Our pest control myth for today takes us to an unlikely place on the furthest tip of Cape Cod: Provincetown, Massachusetts, affectionately known to the locals as P-town.
While exploring this fishing town turned arts community, my wife and I settled into a cafe called the Purple Feather for lunch and coffee. (BTW – if you find yourself in P-town, we highly recommend the Purple Feather’s Bradford Street Panini and the Mac and Cheese. And their coffee. And their chocolate.)
Walking around town, I became intrigued that many businesses, including the Purple Feather, operated with their front doors wide open. The weather was mild, and the city is very foot-traffic friendly, but still odd, since pests only need a small crack to get inside, and when the doors are open, well, there’s no stopping them.
So, it wasn’t until we were eating that I saw what would become the topic of today’s pest control myth and the raison d’etre for the open front door.
Strategically placed in the jam of the front door hung Ziploc quart bags, staple-gunned in placed, and filled with water and some coins.
There’s a myth that the coins and water create a prismatic affect in the eyesight of house flies (and I would assume other filth flies, like the bottle or blow fly and the flesh fly, but I’m not sure about other pests…) and this dizzying spectacle keeps them from approaching. Hence, you can keep flies out of a building or away from an area by merely hanging up these bags.
And of course, it must work, why else would people use this technique?
Similarly, in India, they hang fruits off their vehicles, to keep away evil.
Well, I don’t know if the Indian technique of fending off evil has been tested, but the Ziploc bags – water – coinage has been.
An entomologist that I worked with during my tutelage at NC State University, Mike Stringham, tested this and found that it does not work.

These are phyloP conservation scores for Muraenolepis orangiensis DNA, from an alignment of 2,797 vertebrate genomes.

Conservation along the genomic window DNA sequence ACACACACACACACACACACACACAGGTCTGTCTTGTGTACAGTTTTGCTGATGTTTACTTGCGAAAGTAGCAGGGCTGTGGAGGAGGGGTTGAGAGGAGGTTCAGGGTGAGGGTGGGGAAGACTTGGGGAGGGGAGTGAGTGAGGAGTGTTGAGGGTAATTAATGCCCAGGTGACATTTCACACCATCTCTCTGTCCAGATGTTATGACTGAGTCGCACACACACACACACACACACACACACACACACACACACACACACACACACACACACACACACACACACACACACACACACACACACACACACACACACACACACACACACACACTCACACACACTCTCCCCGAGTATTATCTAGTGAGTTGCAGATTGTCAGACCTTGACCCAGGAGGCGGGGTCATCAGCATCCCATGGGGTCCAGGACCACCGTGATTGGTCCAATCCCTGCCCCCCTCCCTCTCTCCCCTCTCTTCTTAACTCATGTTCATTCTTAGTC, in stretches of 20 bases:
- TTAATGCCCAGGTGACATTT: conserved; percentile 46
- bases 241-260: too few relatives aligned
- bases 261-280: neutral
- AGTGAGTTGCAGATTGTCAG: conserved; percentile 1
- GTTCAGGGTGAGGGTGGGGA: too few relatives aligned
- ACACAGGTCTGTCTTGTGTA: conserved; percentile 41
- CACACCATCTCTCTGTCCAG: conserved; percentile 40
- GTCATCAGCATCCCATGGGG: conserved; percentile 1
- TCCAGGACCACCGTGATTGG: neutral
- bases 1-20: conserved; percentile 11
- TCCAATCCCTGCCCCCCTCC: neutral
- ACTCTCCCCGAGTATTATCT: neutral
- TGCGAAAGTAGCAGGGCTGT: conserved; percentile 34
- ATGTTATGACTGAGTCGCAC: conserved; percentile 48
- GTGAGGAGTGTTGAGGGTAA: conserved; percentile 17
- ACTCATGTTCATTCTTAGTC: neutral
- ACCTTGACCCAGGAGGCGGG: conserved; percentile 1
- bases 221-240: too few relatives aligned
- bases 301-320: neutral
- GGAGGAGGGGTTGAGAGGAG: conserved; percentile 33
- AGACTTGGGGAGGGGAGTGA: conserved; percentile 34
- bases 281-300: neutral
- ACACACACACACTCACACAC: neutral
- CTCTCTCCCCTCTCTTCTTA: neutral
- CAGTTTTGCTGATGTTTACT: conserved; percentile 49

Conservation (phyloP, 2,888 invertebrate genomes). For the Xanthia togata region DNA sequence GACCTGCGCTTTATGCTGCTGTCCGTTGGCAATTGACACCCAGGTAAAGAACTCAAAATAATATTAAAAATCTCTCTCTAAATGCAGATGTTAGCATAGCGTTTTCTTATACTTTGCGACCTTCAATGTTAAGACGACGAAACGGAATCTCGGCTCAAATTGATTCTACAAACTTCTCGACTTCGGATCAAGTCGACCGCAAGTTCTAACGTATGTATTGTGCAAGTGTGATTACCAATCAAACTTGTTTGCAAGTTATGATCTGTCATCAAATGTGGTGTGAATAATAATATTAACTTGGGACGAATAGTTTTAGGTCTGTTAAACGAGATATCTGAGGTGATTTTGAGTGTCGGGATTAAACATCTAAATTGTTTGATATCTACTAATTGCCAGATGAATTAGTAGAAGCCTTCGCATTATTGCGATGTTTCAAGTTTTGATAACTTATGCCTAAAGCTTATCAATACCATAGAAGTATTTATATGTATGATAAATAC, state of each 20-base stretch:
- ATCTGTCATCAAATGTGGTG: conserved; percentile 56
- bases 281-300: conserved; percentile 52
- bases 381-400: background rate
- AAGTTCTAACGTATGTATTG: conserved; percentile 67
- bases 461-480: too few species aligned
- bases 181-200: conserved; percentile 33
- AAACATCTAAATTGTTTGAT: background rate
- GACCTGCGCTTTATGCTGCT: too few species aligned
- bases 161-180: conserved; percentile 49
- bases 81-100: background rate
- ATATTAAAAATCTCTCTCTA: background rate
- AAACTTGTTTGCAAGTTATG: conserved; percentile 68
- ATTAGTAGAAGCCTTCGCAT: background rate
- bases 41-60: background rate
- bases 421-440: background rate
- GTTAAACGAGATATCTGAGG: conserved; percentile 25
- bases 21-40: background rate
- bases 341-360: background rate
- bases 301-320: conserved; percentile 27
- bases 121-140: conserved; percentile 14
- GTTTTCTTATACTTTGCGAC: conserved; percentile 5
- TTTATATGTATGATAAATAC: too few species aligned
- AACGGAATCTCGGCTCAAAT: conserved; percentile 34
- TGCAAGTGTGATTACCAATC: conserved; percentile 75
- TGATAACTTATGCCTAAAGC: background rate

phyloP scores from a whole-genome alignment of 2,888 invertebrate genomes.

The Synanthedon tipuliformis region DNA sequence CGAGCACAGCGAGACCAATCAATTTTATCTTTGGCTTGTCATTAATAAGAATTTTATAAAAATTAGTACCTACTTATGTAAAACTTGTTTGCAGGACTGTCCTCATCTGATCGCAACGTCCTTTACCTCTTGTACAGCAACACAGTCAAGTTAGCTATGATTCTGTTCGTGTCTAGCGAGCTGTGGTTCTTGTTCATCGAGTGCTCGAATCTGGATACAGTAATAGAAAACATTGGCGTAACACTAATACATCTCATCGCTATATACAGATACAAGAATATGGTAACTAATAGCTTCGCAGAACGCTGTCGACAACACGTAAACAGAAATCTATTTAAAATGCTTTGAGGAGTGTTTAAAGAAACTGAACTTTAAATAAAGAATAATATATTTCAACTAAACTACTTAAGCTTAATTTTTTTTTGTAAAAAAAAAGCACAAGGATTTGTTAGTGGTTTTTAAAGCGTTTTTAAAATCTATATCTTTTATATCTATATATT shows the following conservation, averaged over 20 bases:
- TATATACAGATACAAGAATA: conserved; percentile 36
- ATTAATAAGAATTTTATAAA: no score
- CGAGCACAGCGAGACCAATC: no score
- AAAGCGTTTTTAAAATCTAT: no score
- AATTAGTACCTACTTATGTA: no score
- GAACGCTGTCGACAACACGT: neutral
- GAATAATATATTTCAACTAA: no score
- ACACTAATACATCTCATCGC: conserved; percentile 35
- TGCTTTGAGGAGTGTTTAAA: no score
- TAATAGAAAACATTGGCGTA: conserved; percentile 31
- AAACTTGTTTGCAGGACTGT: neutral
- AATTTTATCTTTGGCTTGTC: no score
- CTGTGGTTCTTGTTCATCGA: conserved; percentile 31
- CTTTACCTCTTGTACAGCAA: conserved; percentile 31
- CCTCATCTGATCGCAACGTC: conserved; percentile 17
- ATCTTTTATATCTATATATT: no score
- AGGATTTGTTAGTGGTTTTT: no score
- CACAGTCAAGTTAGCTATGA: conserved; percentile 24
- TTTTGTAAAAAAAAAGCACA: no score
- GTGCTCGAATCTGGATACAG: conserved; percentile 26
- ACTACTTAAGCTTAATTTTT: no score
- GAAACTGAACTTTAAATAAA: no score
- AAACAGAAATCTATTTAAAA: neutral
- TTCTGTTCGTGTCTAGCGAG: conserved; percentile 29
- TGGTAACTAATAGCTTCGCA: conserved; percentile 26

So why does it seem to work for some people? Well, us humans are talented at rationalizing, at coming up with reasons why something is true. We have a tendency to explain away evidence contrary to what we want to believe, and put additional emphasis on evidence that supports our conclusions. Most Americans would probably scoff at the Indian idea of hanging fruit from their vehicles, but surely the Indians who do this have a reason – have some sort of evidence that supports their conclusion that it works.
So what do you do about this?
Scientific principles – when academicians follow them – have safeguards built in to help avoid this tendency. Scientific papers have to report on how the researcher protected against rationalizing, and have to be reviewed by a team of scientists prior to publication. Assuming, of course, that there isn’t rationalizing in the team of scientists…. Ah, well, it is never ending, eh?
My conclusion, based upon the evidence, is that Ziploc bags filled with water and coinage does not work at keeping flies at bay.
Fruit, however… I may need to give this a try and see how it works on my car.
Until next time, consider the myth of Ziploc bags filled with water and coinage keeping flies away… busted!
Stringham, S.M., et al. “Suppression of house flies (Musca Domestica) in egg handling rooms of broiler breeder farms using Fly Fright bags as an optical repellent.” Proceedings of 48th Annual Livestock Insect Workers’ Conference.